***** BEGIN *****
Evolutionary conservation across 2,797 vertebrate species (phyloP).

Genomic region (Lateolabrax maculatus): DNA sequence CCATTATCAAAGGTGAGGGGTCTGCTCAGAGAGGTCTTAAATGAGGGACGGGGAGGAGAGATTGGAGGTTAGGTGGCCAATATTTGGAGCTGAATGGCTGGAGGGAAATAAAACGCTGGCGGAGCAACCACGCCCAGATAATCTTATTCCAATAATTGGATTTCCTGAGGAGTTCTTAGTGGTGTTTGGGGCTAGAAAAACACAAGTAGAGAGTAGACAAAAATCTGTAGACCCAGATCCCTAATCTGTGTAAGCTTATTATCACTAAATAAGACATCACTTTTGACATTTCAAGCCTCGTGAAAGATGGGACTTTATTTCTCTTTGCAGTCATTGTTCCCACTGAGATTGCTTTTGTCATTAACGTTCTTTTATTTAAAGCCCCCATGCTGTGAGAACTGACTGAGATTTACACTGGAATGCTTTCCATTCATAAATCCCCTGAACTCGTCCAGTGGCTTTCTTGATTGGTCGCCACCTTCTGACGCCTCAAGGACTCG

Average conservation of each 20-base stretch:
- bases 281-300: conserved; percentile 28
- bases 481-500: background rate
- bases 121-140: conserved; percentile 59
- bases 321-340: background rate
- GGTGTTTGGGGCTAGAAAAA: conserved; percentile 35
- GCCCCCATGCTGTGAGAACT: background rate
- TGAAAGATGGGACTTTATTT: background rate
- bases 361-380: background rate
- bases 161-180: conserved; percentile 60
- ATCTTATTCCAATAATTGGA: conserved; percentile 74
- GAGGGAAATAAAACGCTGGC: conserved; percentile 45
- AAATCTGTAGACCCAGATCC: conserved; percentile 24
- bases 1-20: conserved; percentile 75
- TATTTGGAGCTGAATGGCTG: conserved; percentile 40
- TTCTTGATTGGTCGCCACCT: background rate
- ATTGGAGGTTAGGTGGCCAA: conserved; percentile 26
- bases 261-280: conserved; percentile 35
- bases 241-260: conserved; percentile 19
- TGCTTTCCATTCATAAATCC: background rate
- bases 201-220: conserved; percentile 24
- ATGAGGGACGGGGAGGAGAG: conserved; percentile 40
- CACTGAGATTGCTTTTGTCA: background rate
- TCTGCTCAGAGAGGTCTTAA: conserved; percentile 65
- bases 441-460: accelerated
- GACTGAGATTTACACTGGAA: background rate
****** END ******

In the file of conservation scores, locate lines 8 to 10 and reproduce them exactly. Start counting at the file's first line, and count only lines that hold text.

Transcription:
- GGTGTTTGGGGCTAGAAAAA: conserved; percentile 35
- GCCCCCATGCTGTGAGAACT: background rate
- TGAAAGATGGGACTTTATTT: background rate